I have just come across your original posting on DOW.
My limited knowledge suggests that the name originated in various parts of Scotland and the British Isles independently, as you could expect for such names as Baker/Baxter and Smith.
This appears to be confirmed by its occurrence in some concentrations such as Aberdeenshire and Perthshire in Scotland; and also in Essex in England at early dates.
There are the Dow Caves in Yorkshire; and the Dowgate ward/area of London lying between Cannon St Station and Tower Bridge.
It and variants can also be found in Wales and Ireland as persons' names and as part of place names.
It is only relatively recently during the past 10 years that I have come across the suggestion of it being derived from DOVE. If memory serves me correctly, this is from one record apertaining to Berwick-on-Tweed.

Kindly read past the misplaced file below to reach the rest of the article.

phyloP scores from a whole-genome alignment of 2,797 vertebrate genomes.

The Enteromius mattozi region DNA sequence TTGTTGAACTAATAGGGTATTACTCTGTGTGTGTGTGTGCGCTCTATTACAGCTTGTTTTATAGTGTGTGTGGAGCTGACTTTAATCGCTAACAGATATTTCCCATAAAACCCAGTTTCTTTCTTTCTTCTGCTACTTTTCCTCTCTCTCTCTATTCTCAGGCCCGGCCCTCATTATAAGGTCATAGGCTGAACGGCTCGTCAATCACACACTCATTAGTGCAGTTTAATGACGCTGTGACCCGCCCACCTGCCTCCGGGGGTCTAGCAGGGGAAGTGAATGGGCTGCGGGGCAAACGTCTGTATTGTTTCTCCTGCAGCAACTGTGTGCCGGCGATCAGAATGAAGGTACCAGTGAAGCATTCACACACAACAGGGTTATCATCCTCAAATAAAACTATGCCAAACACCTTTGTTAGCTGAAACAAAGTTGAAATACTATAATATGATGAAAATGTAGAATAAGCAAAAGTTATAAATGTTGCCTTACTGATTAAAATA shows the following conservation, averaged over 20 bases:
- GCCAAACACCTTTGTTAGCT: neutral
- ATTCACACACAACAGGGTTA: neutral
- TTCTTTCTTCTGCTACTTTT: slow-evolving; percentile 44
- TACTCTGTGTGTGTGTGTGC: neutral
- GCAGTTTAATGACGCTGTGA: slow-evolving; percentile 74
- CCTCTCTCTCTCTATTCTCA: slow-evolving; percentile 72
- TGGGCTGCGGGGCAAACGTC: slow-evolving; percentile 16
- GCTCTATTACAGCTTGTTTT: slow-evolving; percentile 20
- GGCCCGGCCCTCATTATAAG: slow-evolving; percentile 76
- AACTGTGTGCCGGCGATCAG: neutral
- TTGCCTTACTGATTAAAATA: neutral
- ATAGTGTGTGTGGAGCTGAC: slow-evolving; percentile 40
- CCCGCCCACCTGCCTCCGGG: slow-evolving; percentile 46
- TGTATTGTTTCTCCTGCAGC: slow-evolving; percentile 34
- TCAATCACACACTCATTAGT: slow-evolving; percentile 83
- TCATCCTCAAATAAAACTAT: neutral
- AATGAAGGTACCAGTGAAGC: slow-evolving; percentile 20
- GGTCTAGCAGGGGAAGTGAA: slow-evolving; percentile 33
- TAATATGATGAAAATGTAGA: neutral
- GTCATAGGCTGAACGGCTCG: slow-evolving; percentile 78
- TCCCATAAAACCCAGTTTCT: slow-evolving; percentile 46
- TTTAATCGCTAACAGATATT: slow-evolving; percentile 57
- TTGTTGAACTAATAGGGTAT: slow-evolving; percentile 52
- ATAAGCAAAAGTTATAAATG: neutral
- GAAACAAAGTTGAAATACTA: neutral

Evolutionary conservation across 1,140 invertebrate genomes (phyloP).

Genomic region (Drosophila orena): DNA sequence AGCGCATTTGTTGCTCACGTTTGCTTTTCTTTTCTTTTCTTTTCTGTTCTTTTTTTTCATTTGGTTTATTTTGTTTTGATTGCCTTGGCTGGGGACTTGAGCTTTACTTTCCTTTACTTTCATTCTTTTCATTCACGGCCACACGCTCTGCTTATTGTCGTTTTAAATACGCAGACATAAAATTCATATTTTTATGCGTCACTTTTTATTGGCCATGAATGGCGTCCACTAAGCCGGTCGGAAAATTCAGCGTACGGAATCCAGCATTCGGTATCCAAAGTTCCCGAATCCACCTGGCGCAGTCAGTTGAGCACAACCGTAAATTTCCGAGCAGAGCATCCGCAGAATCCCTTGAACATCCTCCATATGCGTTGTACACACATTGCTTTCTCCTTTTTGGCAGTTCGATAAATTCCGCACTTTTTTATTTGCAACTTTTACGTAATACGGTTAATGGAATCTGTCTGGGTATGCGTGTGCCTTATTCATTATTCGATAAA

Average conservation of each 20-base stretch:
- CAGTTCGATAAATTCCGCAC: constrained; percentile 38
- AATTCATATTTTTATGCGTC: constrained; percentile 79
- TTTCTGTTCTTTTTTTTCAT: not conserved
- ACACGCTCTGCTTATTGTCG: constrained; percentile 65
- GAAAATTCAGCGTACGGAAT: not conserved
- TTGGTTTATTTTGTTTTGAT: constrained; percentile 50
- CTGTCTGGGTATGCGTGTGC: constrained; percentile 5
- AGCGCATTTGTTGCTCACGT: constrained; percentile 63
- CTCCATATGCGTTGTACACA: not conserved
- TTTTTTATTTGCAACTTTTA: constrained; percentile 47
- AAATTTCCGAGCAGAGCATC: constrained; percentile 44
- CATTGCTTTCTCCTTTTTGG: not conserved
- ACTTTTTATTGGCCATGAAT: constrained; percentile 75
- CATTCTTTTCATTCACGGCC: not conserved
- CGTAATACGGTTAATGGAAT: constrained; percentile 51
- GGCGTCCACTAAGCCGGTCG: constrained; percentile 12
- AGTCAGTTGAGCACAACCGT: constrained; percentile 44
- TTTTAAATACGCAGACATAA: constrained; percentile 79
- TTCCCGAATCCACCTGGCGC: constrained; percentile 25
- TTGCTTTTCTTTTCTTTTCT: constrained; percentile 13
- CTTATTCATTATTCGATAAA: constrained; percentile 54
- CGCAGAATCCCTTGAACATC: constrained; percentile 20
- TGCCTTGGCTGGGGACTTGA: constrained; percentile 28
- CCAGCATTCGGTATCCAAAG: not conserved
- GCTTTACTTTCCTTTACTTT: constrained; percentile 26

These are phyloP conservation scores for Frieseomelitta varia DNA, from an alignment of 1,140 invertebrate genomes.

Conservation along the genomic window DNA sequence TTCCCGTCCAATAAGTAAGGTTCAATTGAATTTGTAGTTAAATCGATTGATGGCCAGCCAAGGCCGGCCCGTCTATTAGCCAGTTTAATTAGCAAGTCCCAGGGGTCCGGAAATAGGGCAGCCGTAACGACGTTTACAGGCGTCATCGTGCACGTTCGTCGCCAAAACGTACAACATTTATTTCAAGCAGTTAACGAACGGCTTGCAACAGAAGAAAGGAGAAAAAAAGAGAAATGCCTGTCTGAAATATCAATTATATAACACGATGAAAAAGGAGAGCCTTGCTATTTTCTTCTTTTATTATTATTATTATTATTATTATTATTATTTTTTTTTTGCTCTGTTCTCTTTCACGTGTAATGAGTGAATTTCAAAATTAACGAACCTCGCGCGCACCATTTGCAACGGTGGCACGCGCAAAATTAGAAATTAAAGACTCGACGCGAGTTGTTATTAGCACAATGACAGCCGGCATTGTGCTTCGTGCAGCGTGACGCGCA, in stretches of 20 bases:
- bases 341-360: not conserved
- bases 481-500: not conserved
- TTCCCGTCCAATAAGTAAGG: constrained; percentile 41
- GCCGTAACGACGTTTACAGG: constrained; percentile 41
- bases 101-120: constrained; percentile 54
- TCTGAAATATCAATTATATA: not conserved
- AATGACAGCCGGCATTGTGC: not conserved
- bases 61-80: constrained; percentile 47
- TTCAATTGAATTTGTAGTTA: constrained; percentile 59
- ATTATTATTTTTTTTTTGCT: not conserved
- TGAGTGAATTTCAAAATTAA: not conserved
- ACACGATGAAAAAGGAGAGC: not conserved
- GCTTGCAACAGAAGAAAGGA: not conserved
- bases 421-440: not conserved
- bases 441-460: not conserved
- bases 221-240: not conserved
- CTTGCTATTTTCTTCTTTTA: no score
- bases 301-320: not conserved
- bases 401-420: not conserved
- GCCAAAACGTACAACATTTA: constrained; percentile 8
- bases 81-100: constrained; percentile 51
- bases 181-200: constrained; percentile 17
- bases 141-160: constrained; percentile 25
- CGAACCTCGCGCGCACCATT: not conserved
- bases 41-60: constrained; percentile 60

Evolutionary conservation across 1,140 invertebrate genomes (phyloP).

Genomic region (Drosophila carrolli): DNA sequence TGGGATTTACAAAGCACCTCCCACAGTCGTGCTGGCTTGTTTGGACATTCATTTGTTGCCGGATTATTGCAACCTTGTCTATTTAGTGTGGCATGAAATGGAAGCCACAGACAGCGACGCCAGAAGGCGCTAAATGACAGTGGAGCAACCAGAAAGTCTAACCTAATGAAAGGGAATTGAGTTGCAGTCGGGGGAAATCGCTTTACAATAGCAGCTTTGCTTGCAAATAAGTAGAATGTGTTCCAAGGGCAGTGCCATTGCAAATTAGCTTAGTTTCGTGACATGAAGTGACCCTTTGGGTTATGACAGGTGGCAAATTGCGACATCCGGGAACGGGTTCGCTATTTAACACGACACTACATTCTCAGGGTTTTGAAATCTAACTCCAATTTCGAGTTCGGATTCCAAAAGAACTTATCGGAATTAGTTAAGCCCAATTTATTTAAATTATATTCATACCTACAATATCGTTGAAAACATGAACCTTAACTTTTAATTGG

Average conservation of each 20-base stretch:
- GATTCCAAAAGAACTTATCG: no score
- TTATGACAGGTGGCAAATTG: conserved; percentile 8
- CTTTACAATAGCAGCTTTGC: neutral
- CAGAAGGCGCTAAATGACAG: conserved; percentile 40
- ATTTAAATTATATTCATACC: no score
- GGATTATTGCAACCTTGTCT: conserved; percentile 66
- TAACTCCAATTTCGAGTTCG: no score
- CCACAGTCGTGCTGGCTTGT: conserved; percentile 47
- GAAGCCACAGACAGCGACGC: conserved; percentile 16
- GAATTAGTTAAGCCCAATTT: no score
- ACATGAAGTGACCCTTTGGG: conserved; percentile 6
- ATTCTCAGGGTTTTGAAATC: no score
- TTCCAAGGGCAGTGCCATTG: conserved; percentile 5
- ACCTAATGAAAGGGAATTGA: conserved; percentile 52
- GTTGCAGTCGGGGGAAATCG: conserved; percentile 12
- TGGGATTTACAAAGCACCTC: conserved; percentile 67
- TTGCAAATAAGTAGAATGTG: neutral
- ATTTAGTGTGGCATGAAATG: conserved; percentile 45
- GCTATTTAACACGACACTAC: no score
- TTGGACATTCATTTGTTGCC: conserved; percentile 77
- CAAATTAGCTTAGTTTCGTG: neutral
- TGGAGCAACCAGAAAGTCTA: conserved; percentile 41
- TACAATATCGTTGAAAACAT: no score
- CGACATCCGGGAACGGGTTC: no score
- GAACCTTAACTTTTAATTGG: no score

The more usual and to me, likely derivation is from Dhu meaning black; and its corresponding versions in Erse, Welsh etc.
This would also tie in with the generally accepted derivation of the wide-ranging name "DEVON" derived from "Black Water". See also "AVON".
There are several River Devons scattered around Britain.
I have also seen the suggestion that for some Dows, it derives from a word meaning "can do", implying ability etc.
Beyond that, I have come across Lebanese DOWs mentioned on the Web.
In Edinburgh, there was/is an oriental gentleman whose anglicised (Scotticised?) name DOW is apparently from TAO. He worked in the same establishment as my almost identically named female cousin, causing confusion at the switchboard.
Then also on the Web, there was the declared anglicisation of "D'Aoust" to DOW.
To the extent that I have traced, my DOWs are mainly from the Edinburgh area; but subject to any subsequent research, I work on the background assumption that they arrived there by migration probably from Perthshire.
For the locations mentioned by anyone, within Britain, go to-